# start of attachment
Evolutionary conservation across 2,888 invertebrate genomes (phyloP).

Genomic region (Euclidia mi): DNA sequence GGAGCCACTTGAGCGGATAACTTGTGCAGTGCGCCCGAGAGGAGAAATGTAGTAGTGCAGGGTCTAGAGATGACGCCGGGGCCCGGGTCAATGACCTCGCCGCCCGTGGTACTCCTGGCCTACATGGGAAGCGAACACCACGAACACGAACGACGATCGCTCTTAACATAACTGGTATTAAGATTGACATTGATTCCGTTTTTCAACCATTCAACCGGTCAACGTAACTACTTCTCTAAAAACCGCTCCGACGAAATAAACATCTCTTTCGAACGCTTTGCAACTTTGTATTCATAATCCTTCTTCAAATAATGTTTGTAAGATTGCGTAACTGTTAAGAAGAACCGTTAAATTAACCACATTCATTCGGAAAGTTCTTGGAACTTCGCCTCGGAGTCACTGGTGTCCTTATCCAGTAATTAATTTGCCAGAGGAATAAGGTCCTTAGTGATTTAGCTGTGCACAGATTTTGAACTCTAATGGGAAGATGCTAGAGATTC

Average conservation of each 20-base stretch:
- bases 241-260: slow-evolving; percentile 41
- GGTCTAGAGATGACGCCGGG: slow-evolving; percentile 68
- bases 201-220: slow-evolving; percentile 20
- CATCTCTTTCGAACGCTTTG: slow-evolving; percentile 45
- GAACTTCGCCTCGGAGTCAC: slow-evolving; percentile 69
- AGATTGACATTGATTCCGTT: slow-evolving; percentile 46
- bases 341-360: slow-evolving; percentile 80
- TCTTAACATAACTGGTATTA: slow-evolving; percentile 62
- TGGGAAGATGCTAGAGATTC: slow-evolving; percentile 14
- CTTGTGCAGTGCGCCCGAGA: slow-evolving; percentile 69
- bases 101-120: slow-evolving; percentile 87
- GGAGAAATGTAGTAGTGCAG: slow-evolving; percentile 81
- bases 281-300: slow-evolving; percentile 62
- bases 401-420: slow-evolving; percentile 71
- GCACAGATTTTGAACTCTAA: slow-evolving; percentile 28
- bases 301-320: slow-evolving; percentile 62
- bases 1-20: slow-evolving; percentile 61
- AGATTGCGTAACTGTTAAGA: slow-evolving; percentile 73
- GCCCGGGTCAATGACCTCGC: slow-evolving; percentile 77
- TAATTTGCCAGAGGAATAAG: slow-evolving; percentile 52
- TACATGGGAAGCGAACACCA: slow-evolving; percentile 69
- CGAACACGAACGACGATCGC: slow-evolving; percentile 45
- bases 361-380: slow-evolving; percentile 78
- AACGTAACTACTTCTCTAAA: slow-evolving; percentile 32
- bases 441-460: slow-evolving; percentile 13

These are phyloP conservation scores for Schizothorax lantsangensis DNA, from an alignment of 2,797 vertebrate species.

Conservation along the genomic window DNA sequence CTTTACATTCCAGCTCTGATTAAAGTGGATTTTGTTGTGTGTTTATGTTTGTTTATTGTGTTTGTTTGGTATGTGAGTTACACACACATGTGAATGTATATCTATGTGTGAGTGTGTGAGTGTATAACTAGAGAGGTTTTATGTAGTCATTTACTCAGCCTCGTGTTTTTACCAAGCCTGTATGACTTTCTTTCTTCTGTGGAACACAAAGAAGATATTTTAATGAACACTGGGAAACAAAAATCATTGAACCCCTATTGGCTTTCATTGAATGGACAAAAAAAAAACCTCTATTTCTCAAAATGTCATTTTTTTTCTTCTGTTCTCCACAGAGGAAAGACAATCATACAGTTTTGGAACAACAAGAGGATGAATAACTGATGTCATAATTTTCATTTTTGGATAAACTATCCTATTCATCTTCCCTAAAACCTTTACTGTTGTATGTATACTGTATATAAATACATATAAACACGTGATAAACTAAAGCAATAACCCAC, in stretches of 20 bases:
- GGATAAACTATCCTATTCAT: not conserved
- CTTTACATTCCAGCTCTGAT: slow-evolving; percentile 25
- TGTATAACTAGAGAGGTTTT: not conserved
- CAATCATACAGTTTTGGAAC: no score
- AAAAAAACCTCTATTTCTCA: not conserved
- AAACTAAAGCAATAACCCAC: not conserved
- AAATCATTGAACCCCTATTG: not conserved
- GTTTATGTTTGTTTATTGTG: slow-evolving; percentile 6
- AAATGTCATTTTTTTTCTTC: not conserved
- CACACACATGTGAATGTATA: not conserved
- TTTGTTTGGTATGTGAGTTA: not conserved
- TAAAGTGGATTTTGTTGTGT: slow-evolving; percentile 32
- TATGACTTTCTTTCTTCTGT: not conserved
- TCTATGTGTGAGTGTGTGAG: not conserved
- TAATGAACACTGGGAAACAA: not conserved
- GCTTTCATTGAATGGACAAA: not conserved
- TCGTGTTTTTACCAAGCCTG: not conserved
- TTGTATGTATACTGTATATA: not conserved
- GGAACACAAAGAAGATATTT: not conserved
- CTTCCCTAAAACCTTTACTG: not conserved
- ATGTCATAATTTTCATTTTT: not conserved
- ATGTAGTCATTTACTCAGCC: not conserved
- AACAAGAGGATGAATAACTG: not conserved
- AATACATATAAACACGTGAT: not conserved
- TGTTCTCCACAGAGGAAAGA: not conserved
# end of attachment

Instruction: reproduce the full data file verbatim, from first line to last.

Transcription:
Evolutionary conservation across 2,888 invertebrate genomes (phyloP).

Genomic region (Euclidia mi): DNA sequence GGAGCCACTTGAGCGGATAACTTGTGCAGTGCGCCCGAGAGGAGAAATGTAGTAGTGCAGGGTCTAGAGATGACGCCGGGGCCCGGGTCAATGACCTCGCCGCCCGTGGTACTCCTGGCCTACATGGGAAGCGAACACCACGAACACGAACGACGATCGCTCTTAACATAACTGGTATTAAGATTGACATTGATTCCGTTTTTCAACCATTCAACCGGTCAACGTAACTACTTCTCTAAAAACCGCTCCGACGAAATAAACATCTCTTTCGAACGCTTTGCAACTTTGTATTCATAATCCTTCTTCAAATAATGTTTGTAAGATTGCGTAACTGTTAAGAAGAACCGTTAAATTAACCACATTCATTCGGAAAGTTCTTGGAACTTCGCCTCGGAGTCACTGGTGTCCTTATCCAGTAATTAATTTGCCAGAGGAATAAGGTCCTTAGTGATTTAGCTGTGCACAGATTTTGAACTCTAATGGGAAGATGCTAGAGATTC

Average conservation of each 20-base stretch:
- bases 241-260: slow-evolving; percentile 41
- GGTCTAGAGATGACGCCGGG: slow-evolving; percentile 68
- bases 201-220: slow-evolving; percentile 20
- CATCTCTTTCGAACGCTTTG: slow-evolving; percentile 45
- GAACTTCGCCTCGGAGTCAC: slow-evolving; percentile 69
- AGATTGACATTGATTCCGTT: slow-evolving; percentile 46
- bases 341-360: slow-evolving; percentile 80
- TCTTAACATAACTGGTATTA: slow-evolving; percentile 62
- TGGGAAGATGCTAGAGATTC: slow-evolving; percentile 14
- CTTGTGCAGTGCGCCCGAGA: slow-evolving; percentile 69
- bases 101-120: slow-evolving; percentile 87
- GGAGAAATGTAGTAGTGCAG: slow-evolving; percentile 81
- bases 281-300: slow-evolving; percentile 62
- bases 401-420: slow-evolving; percentile 71
- GCACAGATTTTGAACTCTAA: slow-evolving; percentile 28
- bases 301-320: slow-evolving; percentile 62
- bases 1-20: slow-evolving; percentile 61
- AGATTGCGTAACTGTTAAGA: slow-evolving; percentile 73
- GCCCGGGTCAATGACCTCGC: slow-evolving; percentile 77
- TAATTTGCCAGAGGAATAAG: slow-evolving; percentile 52
- TACATGGGAAGCGAACACCA: slow-evolving; percentile 69
- CGAACACGAACGACGATCGC: slow-evolving; percentile 45
- bases 361-380: slow-evolving; percentile 78
- AACGTAACTACTTCTCTAAA: slow-evolving; percentile 32
- bases 441-460: slow-evolving; percentile 13

These are phyloP conservation scores for Schizothorax lantsangensis DNA, from an alignment of 2,797 vertebrate species.

Conservation along the genomic window DNA sequence CTTTACATTCCAGCTCTGATTAAAGTGGATTTTGTTGTGTGTTTATGTTTGTTTATTGTGTTTGTTTGGTATGTGAGTTACACACACATGTGAATGTATATCTATGTGTGAGTGTGTGAGTGTATAACTAGAGAGGTTTTATGTAGTCATTTACTCAGCCTCGTGTTTTTACCAAGCCTGTATGACTTTCTTTCTTCTGTGGAACACAAAGAAGATATTTTAATGAACACTGGGAAACAAAAATCATTGAACCCCTATTGGCTTTCATTGAATGGACAAAAAAAAAACCTCTATTTCTCAAAATGTCATTTTTTTTCTTCTGTTCTCCACAGAGGAAAGACAATCATACAGTTTTGGAACAACAAGAGGATGAATAACTGATGTCATAATTTTCATTTTTGGATAAACTATCCTATTCATCTTCCCTAAAACCTTTACTGTTGTATGTATACTGTATATAAATACATATAAACACGTGATAAACTAAAGCAATAACCCAC, in stretches of 20 bases:
- GGATAAACTATCCTATTCAT: not conserved
- CTTTACATTCCAGCTCTGAT: slow-evolving; percentile 25
- TGTATAACTAGAGAGGTTTT: not conserved
- CAATCATACAGTTTTGGAAC: no score
- AAAAAAACCTCTATTTCTCA: not conserved
- AAACTAAAGCAATAACCCAC: not conserved
- AAATCATTGAACCCCTATTG: not conserved
- GTTTATGTTTGTTTATTGTG: slow-evolving; percentile 6
- AAATGTCATTTTTTTTCTTC: not conserved
- CACACACATGTGAATGTATA: not conserved
- TTTGTTTGGTATGTGAGTTA: not conserved
- TAAAGTGGATTTTGTTGTGT: slow-evolving; percentile 32
- TATGACTTTCTTTCTTCTGT: not conserved
- TCTATGTGTGAGTGTGTGAG: not conserved
- TAATGAACACTGGGAAACAA: not conserved
- GCTTTCATTGAATGGACAAA: not conserved
- TCGTGTTTTTACCAAGCCTG: not conserved
- TTGTATGTATACTGTATATA: not conserved
- GGAACACAAAGAAGATATTT: not conserved
- CTTCCCTAAAACCTTTACTG: not conserved
- ATGTCATAATTTTCATTTTT: not conserved
- ATGTAGTCATTTACTCAGCC: not conserved
- AACAAGAGGATGAATAACTG: not conserved
- AATACATATAAACACGTGAT: not conserved
- TGTTCTCCACAGAGGAAAGA: not conserved